|Cover illustration by "Skrenda"|
The review noted that "the library has received a copy for which the librarians have already received several requests." Curious, we looked for a copy. The timing was good, and we found one listed online in decent condition, signed by the author. (Apparently there is a market for first edition, Jazz- and Depression-era romances, but collectors often value the dust jacket artwork more than the text.)
The setting is undoubtedly based on the author's memories of the summer of 1930, when she stayed at the home of Mrs. Cressey. Some landmarks have been renamed; others have not. New London and Sutton are fictionalized as Powellville and Sutlow, but Kearsarge and Warner retain their names, perhaps because the author takes no license with them.
Powellville's fictional Valley Vista Farm advertised guest accommodations in the Boston papers, as did many of New London's hotels and inns at the time, and by chance Miss Jardine Emery selected it for her hasty country escape from city entanglements. The guest house seems to have been located on Main Street, not far from the old Post Office. In reality there were several. There was also an automobile repair shop, perhaps Little's or Kidder's. The town's nearby golf club may have been modeled after the Lake Sunapee Country Club, which opened in 1927. Sutlow, however, boasts the small hospital where Miss Emery finally choses between two keen suitors. The real New London Hospital, built on Main Street in 1923, would not serve the story because it was too close to Valley Vista Farm; automobiles figure prominently as conveyances of characters and plot—reminiscent of The Great Gatsby, published to little acclaim in 1925.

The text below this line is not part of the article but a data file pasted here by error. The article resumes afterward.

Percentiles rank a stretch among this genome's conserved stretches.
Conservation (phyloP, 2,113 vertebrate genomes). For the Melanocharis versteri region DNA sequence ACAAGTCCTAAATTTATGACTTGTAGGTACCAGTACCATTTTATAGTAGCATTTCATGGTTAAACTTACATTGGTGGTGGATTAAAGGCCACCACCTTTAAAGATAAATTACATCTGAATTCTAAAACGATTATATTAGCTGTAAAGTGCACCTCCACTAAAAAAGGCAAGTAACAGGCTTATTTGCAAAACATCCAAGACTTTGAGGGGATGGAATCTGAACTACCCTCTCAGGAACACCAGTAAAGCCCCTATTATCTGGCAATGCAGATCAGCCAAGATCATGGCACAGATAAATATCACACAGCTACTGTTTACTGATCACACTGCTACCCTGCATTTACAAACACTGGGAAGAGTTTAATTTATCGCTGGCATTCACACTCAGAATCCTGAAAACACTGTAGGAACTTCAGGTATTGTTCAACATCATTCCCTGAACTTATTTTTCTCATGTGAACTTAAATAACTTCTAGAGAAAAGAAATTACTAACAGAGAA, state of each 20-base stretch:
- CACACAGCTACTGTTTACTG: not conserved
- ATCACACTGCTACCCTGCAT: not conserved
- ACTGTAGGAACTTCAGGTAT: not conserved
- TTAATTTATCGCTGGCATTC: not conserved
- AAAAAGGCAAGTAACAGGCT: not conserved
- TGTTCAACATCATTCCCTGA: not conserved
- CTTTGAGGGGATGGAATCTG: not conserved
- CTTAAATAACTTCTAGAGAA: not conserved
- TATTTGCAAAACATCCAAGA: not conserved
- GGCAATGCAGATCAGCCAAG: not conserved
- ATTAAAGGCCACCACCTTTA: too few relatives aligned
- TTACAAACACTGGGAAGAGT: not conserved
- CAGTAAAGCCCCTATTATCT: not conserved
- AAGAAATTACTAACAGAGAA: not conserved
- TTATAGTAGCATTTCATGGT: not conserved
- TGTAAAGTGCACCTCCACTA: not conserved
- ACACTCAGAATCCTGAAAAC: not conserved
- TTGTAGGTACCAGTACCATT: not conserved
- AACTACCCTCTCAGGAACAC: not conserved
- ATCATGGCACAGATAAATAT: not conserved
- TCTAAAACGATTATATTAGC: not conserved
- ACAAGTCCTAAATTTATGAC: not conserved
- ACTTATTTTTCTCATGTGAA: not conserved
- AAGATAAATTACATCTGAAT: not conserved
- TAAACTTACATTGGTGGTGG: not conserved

In 1918, Helen St. Bernard of Detroit applied for a passport to join the Red Cross in France and England, so she may have tapped her own medical experience and imagination rather than anyone she had encountered in New London. On the 1920 Census she gave her occupation as "stenographer." Unwed at 30, she was living with her sister, Hildegarde, and widowed mother, Elvira. After her mother's death in 1926, Helen worked her way from Detroit through Richmond, Virginia, to St. Petersburg, Florida, by 1940. She died there in 1970.
Her writing was concentrated in the decade of her 40s, during which she produced at least nine published works—a mix of novels, serials, and short stories. The titles suggest she stuck with romance: Men Forget (1932), High Windows (1933), Mystery Girl (1935), Tomorrow Never Comes (1936), Wicked Woman (1937), Where the High Road Led (1938), 'Til We Meet Again (1939), After Tonight, What? (1939), and Heart Unafraid (1941).
A little known author, St. Bernard joins others of that era who found inspiration in the quiet presence of Mt. Kearsarge. Thornton Wilder studied the headstones of West Part Cemetery on his afternoon walks from Blodgett's Landing to Crockett's Dairy for ice cream. Harry Woods reportedly composed music for Kate Smith's "When the Moon Comes Over the Mountain" by conjuring a view he knew from his year at New London's Colby Academy, where he was known as "Snooky." Those artists visited and left, but their characters remained among us.